DD_NAME field is the device name itself. The first byte
of this is a length byte, followed by the characters of the name in
ASCII. The name can be set up to 28 characters long and must consist of
upper case letters only.
0008/9h in every extension ROM is a pointer to the
start of a chain of devices. If there are no devices drivers in the ROM
then this pointer should be zero. Each element in the chain is basically
a device descriptor as defined above, but with certain fields missing,
or replaced by other information. The layout of one of these
pseudodescriptors is :
XX_NEXT_LOW | 16-bit pointer to XX_SIZE of next pseudo- XX_NEXT_HI | descriptor. Must be in Z80-page 1. XX_RAM_LOW | Amount of device RAM required. XX_RAM_HI | DD_TYPE | These fields are exactly as in a complete DD_IRQFLAG | device descriptor defined above. DD_FLAGS | DD_TAB_LOW | The DD_TAB_SEG field can have any value DD_TAB_HI | since EXOS fills this in when it links the (DD_TAB_SEG) | device DD_UNIT_COUNT | DD_NAME | --> XX_SIZE Size of pseudo-descriptor (see text)
The device chain pointer at the start of the ROM points to the
XX_SIZE field of the first pseudodescriptor, in
Z80page 1. Similarly the chain pointer (
XX_NEXT_HI) in each pseudodescriptor points to the
XX_SIZE field of the next one, in Z80page 1. The end
of the chain is marked by a pseudodescriptor with both
DD_NEXT_LOW set to zero.
XX_SIZE field is a count of the number of bytes in the
DD_TYPE to the device name. Thus if the
device name was one character long,
XX_SIZE would be 9.
The main descriptor fields (all those starting with
will simply be copied into RAM when the device is linked in, and a three
byte link added to the start to create a complete device descriptor. Note
however that EXOS fills in the
DD_TAB_SEG field, since a ROM
on the expansion stack cannot know what segment it will be in. This means
that the entry point table must be in same segment as the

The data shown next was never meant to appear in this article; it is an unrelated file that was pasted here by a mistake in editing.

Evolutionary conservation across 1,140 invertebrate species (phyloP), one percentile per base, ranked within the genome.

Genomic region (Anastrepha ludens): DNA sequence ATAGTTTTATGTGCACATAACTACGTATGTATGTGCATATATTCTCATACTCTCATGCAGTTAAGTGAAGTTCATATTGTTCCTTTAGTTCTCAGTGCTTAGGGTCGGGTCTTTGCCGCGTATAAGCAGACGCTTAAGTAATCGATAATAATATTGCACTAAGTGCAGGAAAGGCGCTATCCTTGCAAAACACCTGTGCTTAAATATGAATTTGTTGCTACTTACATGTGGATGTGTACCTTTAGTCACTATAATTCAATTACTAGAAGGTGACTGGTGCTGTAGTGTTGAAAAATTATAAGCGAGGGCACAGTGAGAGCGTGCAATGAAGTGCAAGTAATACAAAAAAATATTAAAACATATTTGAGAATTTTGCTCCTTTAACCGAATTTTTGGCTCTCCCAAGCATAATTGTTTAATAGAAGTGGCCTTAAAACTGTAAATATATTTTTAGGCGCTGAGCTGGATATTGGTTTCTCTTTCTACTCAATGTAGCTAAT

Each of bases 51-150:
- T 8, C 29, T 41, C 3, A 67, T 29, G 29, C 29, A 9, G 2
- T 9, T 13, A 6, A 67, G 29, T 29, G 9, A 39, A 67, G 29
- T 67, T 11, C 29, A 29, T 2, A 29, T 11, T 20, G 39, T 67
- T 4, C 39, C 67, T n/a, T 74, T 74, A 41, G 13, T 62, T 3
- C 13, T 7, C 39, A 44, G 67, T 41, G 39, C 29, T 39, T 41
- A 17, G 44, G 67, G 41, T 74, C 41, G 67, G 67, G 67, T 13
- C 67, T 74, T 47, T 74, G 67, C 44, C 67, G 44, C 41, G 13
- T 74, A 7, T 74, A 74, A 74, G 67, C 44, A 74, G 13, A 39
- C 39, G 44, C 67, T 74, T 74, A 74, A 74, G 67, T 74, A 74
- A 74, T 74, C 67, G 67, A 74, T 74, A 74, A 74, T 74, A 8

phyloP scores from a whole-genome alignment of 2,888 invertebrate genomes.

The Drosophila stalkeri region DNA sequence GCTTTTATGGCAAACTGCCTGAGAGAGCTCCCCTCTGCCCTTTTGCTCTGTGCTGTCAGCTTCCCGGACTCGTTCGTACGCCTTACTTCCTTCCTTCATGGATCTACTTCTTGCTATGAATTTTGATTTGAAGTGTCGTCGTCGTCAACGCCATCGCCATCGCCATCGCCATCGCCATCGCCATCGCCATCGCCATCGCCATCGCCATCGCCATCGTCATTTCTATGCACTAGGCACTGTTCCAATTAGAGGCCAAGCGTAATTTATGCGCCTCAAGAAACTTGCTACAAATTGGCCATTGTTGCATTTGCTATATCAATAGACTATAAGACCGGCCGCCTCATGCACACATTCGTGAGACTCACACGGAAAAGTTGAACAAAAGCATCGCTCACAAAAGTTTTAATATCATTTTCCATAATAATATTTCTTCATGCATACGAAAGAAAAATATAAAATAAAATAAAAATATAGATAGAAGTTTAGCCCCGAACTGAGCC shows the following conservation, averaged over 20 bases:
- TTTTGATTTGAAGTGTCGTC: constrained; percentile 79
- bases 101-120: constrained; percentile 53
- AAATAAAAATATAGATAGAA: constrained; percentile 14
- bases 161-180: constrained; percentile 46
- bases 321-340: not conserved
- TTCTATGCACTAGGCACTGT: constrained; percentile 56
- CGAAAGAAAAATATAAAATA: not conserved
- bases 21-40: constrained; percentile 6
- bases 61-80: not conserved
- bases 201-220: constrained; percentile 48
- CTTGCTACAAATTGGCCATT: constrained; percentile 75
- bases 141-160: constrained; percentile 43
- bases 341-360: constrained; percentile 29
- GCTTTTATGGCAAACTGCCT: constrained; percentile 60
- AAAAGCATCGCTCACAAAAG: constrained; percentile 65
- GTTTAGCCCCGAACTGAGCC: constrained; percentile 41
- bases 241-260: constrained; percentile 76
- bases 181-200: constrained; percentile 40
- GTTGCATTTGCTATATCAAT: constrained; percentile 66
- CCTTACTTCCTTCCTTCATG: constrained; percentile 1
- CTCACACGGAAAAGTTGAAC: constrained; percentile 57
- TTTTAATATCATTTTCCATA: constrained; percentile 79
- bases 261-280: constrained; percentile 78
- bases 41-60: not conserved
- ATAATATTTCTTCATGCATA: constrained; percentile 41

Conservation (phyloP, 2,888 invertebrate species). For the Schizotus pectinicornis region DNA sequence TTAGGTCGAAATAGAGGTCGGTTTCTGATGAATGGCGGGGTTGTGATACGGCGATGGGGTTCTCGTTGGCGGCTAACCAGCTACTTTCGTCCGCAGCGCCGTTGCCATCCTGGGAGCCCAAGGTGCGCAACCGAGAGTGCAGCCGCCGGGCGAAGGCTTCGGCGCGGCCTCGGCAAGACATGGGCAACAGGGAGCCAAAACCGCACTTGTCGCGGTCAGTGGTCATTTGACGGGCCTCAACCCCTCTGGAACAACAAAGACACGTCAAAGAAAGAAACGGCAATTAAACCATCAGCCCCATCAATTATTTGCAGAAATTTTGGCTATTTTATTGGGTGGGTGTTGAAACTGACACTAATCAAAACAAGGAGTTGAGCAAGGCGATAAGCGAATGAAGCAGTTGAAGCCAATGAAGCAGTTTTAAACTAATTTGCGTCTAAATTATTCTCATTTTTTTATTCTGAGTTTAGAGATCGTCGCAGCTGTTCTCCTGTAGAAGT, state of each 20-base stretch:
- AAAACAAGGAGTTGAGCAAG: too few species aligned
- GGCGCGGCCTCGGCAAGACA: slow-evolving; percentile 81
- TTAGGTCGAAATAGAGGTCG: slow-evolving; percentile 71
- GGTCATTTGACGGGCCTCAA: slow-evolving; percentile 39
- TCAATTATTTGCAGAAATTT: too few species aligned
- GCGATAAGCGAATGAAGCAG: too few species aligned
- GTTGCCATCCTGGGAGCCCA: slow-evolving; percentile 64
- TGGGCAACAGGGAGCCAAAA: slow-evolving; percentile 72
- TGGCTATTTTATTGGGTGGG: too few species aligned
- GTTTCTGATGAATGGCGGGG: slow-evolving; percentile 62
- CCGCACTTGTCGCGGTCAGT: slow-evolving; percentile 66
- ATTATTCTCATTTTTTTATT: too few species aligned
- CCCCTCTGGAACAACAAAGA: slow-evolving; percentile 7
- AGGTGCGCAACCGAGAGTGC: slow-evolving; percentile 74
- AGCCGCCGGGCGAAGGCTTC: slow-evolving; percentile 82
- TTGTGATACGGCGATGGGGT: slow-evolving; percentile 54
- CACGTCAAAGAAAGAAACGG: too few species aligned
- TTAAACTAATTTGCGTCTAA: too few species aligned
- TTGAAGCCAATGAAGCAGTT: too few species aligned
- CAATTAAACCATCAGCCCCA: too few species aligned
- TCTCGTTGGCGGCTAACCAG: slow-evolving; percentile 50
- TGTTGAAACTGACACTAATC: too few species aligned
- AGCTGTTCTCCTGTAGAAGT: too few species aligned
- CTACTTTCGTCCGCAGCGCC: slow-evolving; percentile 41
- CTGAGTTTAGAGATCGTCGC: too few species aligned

XX_RAM_LOW fields define a
16bit number which is the amount of device RAM which this device
requires in the system segment. This number must be stored in two's
complement and with an offset added to allow for the three byte link
which EXOS puts on the start of the descriptor. If no device RAM is
required then the value should be
FFFEh (-2). If one byte is
required it should be
FFFDh(-3) and so on.
Whenever the device is entered register IY will point to its device descriptor, as will be explained in the section on device drivers. Since the device RAM is allocated immediately below the descriptor, the device RAM can be accessed relative to IY. If n bytes are requested then these can be accessed at addresses:
User devices are those which are linked in with a
link device EXOS call (code 21) which
can be made either by the user or by a system extension. To link in a
user device a complete device descriptor must be set up in RAM. All
fields of this must be complete except for the 24bit link
DD_NEXT_LOW). The EXOS call is then made with DE
pointing to the
DD_TYPE field of this descriptor, which can
be in any Z80page.
An area of device RAM can be requested by simply setting register BC to the amount required. This RAM will be allocated below the device RAM for any ROM extension devices. The device driver will be passed the address of this RAM area in register IX when it is first initialised. If n bytes are requested then they can be accessed at:
Note that this address will only be passed in IX on the first initialisation. It is the responsibility of the device driver to remember the address for future use, even when it is reinitialised such as after a warm reset.